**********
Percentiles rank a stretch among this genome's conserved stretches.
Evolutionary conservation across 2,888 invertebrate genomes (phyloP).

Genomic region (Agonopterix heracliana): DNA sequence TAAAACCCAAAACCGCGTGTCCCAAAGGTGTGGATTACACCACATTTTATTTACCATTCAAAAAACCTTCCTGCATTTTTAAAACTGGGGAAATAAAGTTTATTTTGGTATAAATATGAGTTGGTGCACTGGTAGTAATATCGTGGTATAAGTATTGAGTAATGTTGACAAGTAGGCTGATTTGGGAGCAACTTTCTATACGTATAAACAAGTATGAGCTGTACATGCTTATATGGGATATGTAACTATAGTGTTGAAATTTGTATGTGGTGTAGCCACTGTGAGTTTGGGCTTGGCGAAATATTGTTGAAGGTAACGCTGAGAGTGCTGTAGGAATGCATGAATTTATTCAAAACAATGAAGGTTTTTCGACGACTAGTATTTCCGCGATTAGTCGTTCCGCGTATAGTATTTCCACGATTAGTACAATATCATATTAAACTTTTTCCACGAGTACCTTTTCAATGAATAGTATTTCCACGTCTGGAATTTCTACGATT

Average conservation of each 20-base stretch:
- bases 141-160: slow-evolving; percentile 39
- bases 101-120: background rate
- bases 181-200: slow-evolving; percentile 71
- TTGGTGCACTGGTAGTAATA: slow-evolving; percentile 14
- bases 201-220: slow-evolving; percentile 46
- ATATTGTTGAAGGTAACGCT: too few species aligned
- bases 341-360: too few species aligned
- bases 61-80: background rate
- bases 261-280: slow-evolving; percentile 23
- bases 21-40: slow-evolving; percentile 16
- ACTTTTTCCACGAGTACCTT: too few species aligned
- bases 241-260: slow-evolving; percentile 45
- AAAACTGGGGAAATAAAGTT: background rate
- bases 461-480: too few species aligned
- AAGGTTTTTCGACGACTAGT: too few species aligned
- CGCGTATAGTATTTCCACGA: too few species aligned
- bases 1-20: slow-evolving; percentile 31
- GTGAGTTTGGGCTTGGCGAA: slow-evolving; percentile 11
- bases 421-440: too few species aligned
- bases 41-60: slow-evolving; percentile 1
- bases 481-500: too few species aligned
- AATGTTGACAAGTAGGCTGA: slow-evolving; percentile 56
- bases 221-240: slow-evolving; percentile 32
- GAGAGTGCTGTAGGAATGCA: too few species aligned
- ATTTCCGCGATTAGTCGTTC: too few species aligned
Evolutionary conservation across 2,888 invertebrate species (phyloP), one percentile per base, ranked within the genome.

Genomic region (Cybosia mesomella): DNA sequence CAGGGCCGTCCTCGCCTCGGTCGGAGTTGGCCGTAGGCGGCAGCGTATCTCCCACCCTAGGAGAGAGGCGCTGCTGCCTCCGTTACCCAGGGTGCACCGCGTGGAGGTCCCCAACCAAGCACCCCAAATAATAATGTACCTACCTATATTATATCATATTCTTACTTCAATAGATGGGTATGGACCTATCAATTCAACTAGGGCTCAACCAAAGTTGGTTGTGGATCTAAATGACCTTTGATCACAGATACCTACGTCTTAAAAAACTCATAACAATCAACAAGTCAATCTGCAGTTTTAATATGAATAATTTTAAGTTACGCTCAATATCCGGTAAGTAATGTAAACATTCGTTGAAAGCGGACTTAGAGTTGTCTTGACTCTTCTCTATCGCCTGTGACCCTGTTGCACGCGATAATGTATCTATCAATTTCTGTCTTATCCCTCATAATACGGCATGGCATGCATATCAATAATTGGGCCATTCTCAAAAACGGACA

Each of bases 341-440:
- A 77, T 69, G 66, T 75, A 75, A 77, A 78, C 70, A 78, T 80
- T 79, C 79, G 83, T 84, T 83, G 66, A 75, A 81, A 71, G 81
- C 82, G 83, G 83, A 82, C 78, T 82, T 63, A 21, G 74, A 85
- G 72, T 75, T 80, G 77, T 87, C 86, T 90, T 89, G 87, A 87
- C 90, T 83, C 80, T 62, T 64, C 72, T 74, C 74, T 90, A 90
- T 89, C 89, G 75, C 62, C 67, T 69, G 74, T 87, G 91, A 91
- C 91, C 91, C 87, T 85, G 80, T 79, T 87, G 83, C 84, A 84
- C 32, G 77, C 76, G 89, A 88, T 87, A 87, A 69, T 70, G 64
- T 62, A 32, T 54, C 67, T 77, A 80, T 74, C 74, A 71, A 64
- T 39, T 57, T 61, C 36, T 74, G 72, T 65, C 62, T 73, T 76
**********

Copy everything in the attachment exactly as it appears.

Percentiles rank a stretch among this genome's conserved stretches.
Evolutionary conservation across 2,888 invertebrate genomes (phyloP).

Genomic region (Agonopterix heracliana): DNA sequence TAAAACCCAAAACCGCGTGTCCCAAAGGTGTGGATTACACCACATTTTATTTACCATTCAAAAAACCTTCCTGCATTTTTAAAACTGGGGAAATAAAGTTTATTTTGGTATAAATATGAGTTGGTGCACTGGTAGTAATATCGTGGTATAAGTATTGAGTAATGTTGACAAGTAGGCTGATTTGGGAGCAACTTTCTATACGTATAAACAAGTATGAGCTGTACATGCTTATATGGGATATGTAACTATAGTGTTGAAATTTGTATGTGGTGTAGCCACTGTGAGTTTGGGCTTGGCGAAATATTGTTGAAGGTAACGCTGAGAGTGCTGTAGGAATGCATGAATTTATTCAAAACAATGAAGGTTTTTCGACGACTAGTATTTCCGCGATTAGTCGTTCCGCGTATAGTATTTCCACGATTAGTACAATATCATATTAAACTTTTTCCACGAGTACCTTTTCAATGAATAGTATTTCCACGTCTGGAATTTCTACGATT

Average conservation of each 20-base stretch:
- bases 141-160: slow-evolving; percentile 39
- bases 101-120: background rate
- bases 181-200: slow-evolving; percentile 71
- TTGGTGCACTGGTAGTAATA: slow-evolving; percentile 14
- bases 201-220: slow-evolving; percentile 46
- ATATTGTTGAAGGTAACGCT: too few species aligned
- bases 341-360: too few species aligned
- bases 61-80: background rate
- bases 261-280: slow-evolving; percentile 23
- bases 21-40: slow-evolving; percentile 16
- ACTTTTTCCACGAGTACCTT: too few species aligned
- bases 241-260: slow-evolving; percentile 45
- AAAACTGGGGAAATAAAGTT: background rate
- bases 461-480: too few species aligned
- AAGGTTTTTCGACGACTAGT: too few species aligned
- CGCGTATAGTATTTCCACGA: too few species aligned
- bases 1-20: slow-evolving; percentile 31
- GTGAGTTTGGGCTTGGCGAA: slow-evolving; percentile 11
- bases 421-440: too few species aligned
- bases 41-60: slow-evolving; percentile 1
- bases 481-500: too few species aligned
- AATGTTGACAAGTAGGCTGA: slow-evolving; percentile 56
- bases 221-240: slow-evolving; percentile 32
- GAGAGTGCTGTAGGAATGCA: too few species aligned
- ATTTCCGCGATTAGTCGTTC: too few species aligned
Evolutionary conservation across 2,888 invertebrate species (phyloP), one percentile per base, ranked within the genome.

Genomic region (Cybosia mesomella): DNA sequence CAGGGCCGTCCTCGCCTCGGTCGGAGTTGGCCGTAGGCGGCAGCGTATCTCCCACCCTAGGAGAGAGGCGCTGCTGCCTCCGTTACCCAGGGTGCACCGCGTGGAGGTCCCCAACCAAGCACCCCAAATAATAATGTACCTACCTATATTATATCATATTCTTACTTCAATAGATGGGTATGGACCTATCAATTCAACTAGGGCTCAACCAAAGTTGGTTGTGGATCTAAATGACCTTTGATCACAGATACCTACGTCTTAAAAAACTCATAACAATCAACAAGTCAATCTGCAGTTTTAATATGAATAATTTTAAGTTACGCTCAATATCCGGTAAGTAATGTAAACATTCGTTGAAAGCGGACTTAGAGTTGTCTTGACTCTTCTCTATCGCCTGTGACCCTGTTGCACGCGATAATGTATCTATCAATTTCTGTCTTATCCCTCATAATACGGCATGGCATGCATATCAATAATTGGGCCATTCTCAAAAACGGACA

Each of bases 341-440:
- A 77, T 69, G 66, T 75, A 75, A 77, A 78, C 70, A 78, T 80
- T 79, C 79, G 83, T 84, T 83, G 66, A 75, A 81, A 71, G 81
- C 82, G 83, G 83, A 82, C 78, T 82, T 63, A 21, G 74, A 85
- G 72, T 75, T 80, G 77, T 87, C 86, T 90, T 89, G 87, A 87
- C 90, T 83, C 80, T 62, T 64, C 72, T 74, C 74, T 90, A 90
- T 89, C 89, G 75, C 62, C 67, T 69, G 74, T 87, G 91, A 91
- C 91, C 91, C 87, T 85, G 80, T 79, T 87, G 83, C 84, A 84
- C 32, G 77, C 76, G 89, A 88, T 87, A 87, A 69, T 70, G 64
- T 62, A 32, T 54, C 67, T 77, A 80, T 74, C 74, A 71, A 64
- T 39, T 57, T 61, C 36, T 74, G 72, T 65, C 62, T 73, T 76